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Am J Health Syst Pharm. 2013 Dec 1;70(23):2097-103. doi: 10.2146/ajhp130081.

Glucagon-like peptide-1 receptor agonists for weight loss in adult patients without diabetes.

Author information

  • 1Anne Ottney, Pharm.D., BCPS, is Assistant Professor, College of Pharmacy, Ferris State University, Lansing, MI, and Clinical Pharmacist, Family Medicine Residency Program, Sparrow/Michigan State University, Lansing.

Abstract

PURPOSE:

The efficacy and safety of glucagon-like peptide (GLP)-1 receptor agonists for weight loss in adult patients without diabetes is reviewed.

SUMMARY:

GLP-1 receptor agonists have been associated with significant weight loss in patients with diabetes, raising the question of whether these agents could be used for weight loss in patients without diabetes. The mechanism by which GLP-1 receptor agonists induce weight loss is believed to be related to multiple actions involving the brain and gastrointestinal tract, with the primary action related to an increase in satiety. Trials examining the effects of GLP-1 receptor agonists for weight loss have compared exenatide, liraglutide, and orlistat. Of the studies completed to date, the majority of patients have been enrolled in trials involving liraglutide. Based on the reviewed literature, both exenatide 10 μg twice daily and liraglutide in dosages of up to 3 mg daily resulted in significant weight loss in patients without diabetes. A decrease in the proportion of patients with prediabetes was also found in studies of liraglutide. Nausea and vomiting were the most frequently reported adverse events in patients from these studies. Symptomatic hypoglycemia was reported in only one study with liraglutide in patients without diabetes and was not objectively confirmed by laboratory data. A higher frequency of psychiatric disorders, specifically insomnia, was reported by patients taking high doses of liraglutide.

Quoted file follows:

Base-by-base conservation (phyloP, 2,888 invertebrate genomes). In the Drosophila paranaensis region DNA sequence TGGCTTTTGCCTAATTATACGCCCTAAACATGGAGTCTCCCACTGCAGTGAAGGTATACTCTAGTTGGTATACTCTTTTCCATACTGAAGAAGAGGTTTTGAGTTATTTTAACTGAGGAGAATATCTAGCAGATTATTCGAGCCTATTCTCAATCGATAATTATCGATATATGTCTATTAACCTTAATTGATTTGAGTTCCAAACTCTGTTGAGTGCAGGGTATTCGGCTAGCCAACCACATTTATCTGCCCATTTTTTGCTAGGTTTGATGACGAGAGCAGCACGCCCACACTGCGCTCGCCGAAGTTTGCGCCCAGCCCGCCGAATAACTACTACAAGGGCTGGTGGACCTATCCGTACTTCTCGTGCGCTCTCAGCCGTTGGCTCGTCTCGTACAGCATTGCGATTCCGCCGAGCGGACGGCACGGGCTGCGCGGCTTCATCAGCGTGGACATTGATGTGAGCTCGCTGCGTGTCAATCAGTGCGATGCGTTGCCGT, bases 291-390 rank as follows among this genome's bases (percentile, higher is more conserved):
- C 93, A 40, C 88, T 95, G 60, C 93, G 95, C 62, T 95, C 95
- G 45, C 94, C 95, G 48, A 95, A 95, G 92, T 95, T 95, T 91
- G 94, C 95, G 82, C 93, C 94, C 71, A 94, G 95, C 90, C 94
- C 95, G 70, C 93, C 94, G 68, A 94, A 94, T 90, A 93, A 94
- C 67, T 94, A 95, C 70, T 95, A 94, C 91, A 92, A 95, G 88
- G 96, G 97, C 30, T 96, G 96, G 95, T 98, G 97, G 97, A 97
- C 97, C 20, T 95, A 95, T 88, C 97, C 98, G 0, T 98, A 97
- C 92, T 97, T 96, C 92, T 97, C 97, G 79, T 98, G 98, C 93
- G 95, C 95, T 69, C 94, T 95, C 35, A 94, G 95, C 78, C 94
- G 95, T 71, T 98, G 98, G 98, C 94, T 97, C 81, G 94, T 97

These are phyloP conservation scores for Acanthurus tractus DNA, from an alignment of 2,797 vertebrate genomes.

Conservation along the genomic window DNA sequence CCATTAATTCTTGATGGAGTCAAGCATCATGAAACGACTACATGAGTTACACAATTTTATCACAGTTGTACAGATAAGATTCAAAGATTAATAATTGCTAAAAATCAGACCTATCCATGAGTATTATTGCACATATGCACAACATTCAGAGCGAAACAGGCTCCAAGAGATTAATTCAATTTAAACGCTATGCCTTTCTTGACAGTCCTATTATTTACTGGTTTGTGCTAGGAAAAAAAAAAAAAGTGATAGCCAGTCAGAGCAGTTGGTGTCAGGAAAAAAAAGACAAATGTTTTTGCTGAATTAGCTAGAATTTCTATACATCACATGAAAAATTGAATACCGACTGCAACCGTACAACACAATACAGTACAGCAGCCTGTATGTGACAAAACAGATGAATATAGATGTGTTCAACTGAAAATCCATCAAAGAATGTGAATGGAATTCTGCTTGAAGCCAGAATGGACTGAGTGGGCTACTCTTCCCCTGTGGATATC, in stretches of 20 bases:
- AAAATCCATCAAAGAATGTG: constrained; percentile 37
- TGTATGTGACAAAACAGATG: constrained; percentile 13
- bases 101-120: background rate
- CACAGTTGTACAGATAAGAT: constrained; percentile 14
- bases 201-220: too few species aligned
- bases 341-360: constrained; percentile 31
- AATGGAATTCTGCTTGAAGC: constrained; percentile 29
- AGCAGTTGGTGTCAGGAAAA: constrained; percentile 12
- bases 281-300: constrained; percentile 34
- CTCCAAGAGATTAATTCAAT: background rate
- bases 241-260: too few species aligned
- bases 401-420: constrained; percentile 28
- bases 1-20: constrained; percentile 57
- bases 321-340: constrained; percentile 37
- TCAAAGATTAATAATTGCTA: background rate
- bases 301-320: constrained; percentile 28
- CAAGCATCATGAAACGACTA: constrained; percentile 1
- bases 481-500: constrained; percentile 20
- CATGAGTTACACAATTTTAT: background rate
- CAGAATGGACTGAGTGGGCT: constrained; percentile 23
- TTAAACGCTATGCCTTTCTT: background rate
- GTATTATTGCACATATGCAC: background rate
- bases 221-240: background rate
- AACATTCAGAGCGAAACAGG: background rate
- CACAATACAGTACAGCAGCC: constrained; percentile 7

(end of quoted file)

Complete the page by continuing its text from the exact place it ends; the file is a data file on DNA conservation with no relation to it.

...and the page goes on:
CONCLUSION:

GLP-1 receptor agonists offer a reasonable alternative for nondiabetic patients not able to achieve weight-loss goals with lifestyle modifications alone.

PMID:
24249759
DOI:
10.2146/ajhp130081
[PubMed - indexed for MEDLINE]
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